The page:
Repackaged here as "Gammerita", female, and not friendly, Gammerita is obviously an homage to Gamera (giant turtle, the name, the fangs....). The quest is from a troll, which are presented with some Jamaican-typed speech (this is a whole other issue that scholars have dealt with, so I won't go any further with that contentious subject), as you can see in the quest text. A bit blurry since it's a photo not a screen shot.

Again, it's one of those things that if you get it, you get it (in-group), but if you don't it isn't a big deal and has no effect in-game either way.

Tuesday, July 17, 2012

"Pay to Publish" Scam Journals

A great list of "fake" journals that continually spam everyone and that don't actually have peer-review, they are just vanity journals where you pay and you are published. I find this kind of behavior really offensive. If they have enough resources to run a website and send out so many emails, why not do something legit? I do object a bit to the "open access" label used here, although it is true that the journals in question label themselves as such I don't feel they have anything to do with the actual concept. List is here: Beall's List of Predatory Journals (updated 9/2015 with new URL).

Saturday, July 7, 2012

Fallout: Switzerland -- The Game

Apparently, the nation of Switzerland could be the setting for the Fallout game series:

In a nuclear emergency, huge doors would slide closed with the town's population inside.
One of the main elements in Fallout is always The Vault, where the player starts. It protected everyone from the nuclear disaster, so they could re-emerge to a world that was full of mutants that glow in the dark.

Thursday, June 28, 2012

MMO Evolution

I think the next step in MMO evolution -- keeping in mind the group focus of MMOs -- is music.

Yes, music.

Not background music like you find at a mall, the dentist's office, or an elevator. Groups are important to MMOs, and to people generally. Communities are a part of who we are -- we are geared to be social and be part of a community. Robin Dunbar has some great work on this that finally made me realize, not only does communication create and reinforce community, but in a stronger sense communication is community. (See, for example, The Human Story or Grooming, Gossip, and the Evolution of Language.) But there are other mechanisms that are a part of the story -- dancing and music.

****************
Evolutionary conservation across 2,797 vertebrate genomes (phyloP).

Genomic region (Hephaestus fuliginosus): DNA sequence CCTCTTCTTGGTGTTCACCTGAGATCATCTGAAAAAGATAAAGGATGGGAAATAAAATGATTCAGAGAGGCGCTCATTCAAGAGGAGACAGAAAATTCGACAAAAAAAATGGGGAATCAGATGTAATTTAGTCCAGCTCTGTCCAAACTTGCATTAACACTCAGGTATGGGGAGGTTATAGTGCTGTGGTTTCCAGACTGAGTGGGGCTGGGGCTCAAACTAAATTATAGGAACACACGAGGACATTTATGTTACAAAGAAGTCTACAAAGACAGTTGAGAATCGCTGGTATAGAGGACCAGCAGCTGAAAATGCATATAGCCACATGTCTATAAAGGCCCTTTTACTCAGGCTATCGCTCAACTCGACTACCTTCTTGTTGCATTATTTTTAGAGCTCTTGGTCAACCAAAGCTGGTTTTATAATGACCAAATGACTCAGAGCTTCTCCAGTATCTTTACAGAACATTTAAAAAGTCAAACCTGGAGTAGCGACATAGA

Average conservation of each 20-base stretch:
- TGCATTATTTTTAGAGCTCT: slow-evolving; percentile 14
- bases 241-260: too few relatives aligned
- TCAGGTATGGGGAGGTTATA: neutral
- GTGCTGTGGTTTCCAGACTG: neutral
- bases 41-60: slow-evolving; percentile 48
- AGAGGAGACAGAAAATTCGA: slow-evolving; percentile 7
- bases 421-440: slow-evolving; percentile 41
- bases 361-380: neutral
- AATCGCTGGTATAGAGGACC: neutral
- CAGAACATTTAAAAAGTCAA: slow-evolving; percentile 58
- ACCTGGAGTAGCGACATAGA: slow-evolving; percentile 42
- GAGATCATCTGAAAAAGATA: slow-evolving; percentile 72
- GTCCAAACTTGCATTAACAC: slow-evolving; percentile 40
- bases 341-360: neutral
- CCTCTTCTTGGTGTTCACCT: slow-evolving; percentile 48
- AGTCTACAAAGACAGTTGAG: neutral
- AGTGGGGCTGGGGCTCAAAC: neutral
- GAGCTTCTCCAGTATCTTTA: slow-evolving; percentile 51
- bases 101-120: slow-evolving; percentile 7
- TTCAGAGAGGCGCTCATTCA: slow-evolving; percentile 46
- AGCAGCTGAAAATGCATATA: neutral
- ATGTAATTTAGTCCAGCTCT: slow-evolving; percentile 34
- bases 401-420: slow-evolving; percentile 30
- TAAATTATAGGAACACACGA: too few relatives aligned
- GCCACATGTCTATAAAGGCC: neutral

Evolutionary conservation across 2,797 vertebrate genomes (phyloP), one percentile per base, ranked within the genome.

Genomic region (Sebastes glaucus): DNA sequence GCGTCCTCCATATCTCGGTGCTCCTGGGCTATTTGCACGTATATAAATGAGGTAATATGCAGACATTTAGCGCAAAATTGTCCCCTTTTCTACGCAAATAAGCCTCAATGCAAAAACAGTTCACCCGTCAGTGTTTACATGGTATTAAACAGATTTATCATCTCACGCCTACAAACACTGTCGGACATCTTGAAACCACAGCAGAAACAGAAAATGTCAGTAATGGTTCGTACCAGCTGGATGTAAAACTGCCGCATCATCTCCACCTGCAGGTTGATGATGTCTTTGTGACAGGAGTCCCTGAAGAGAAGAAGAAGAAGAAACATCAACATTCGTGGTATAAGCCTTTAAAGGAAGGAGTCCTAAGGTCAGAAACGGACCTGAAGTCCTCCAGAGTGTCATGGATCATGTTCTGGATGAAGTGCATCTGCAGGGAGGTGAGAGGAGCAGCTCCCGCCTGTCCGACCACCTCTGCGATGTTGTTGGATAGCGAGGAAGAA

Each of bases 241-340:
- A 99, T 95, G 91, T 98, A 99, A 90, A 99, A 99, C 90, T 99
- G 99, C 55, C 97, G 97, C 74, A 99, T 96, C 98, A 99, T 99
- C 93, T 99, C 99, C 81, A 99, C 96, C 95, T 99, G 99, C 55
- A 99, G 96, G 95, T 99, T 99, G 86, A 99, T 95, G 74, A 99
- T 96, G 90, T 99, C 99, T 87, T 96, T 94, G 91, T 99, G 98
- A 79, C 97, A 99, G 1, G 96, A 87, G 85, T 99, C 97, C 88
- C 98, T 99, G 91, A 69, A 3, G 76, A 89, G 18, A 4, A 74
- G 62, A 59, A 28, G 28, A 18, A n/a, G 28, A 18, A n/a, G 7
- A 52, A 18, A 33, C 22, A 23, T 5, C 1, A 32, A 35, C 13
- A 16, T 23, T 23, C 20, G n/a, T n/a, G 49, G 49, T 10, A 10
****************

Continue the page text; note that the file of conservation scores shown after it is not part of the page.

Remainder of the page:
I'm not sure how this would be implemented exactly in an MMO. Making would be a part of it. Perhaps music would be a spell, like it is used very indirectly with bard classes (like in EQII). Instead of just clicking a button and activating a musical art, you would actually have to interact with the interface to play something. And, you'd have to co-ordinate with your group members. That's the important part -- co-ordinating with the other people there. Co-creation of music, for an in-game purpose but more importantly for group bonding.

So, more than DDR or GarageBand. And, the 1st International Workshop on Musical Metacreation (MUME 2012) will be held October 9, 2012, in conjunction with the Eighth AAAI Conference on Artificial Intelligence and Interactive Digital Entertainment (AIIDE'12). Not exactly what I am talking about, but, close enough to mention here.

Sunday, June 24, 2012

Microsoft's Approach?

From a current NYTimes article by Nick Wingfield about Microsoft:

The [Microsoft] executives were stunned by how deeply Apple was willing to reach into the global supply chain to secure innovative materials for the iPad...
I read that as, "Microsoft executives don't give a damn about quality or innovation." However, neither quality nor innovation have ever been Microsoft hallmarks. Zune?

And, later in the article:
In a nod to Apple’s work with aluminum, Microsoft began to closely study materials that could be used to create a distinctive case for a tablet. Members of the Windows team gravitated toward magnesium...
Except of course, Steve Jobs knew about magnesium. I owned a Jobsian computer made of magnesium for some time: a NeXT cube.

Sunday, June 17, 2012

Incredible! "Deer Antler"

I don't even know what to say. Humor? Museum? Learning to read? Awesome. From the National Museum of Ireland.

DVD Region Codes

Granted, the DVD industry has made itself somewhat irrelevant moving into the future given these ridiculous restriction schemes, what with improved digital streaming (and DVDs and BluRays with fifteen minutes of unskippable cruft at the front end - #designfail). But, I would have impulse-bought a copy of The Secret of Kells at Trinity College except it's region code 2, so I can't easily play it here. That's a lost sale, and that's no good for business.

Friday, June 15, 2012

Diablo 3 as MMO

The game Diablo 3 is an odd product. In many respects, it is a single player game, yet it requires a constant Internet connection (which led to total disaster at launch), has an auction house which includes all players (I think, lots of players at least), and has some sort of in-game general chat. (It's not clear to me if this is all players, or if there are servers like in an MMO but they aren't highlighting the servers.)

It's not an MMO, in terms of the massively, since the maximum group size is 4. Yet, everything else about it is like an MMO, given the chat, the auction, and the focus on the end-game and leveling up. Basically, it's like an always-instanced MMO, with a maximum group size of 4.

Perhaps it's a feeder for WoW, as if they need more players.

Thursday, June 14, 2012

Mixed Shapes/Colors in R's ggplot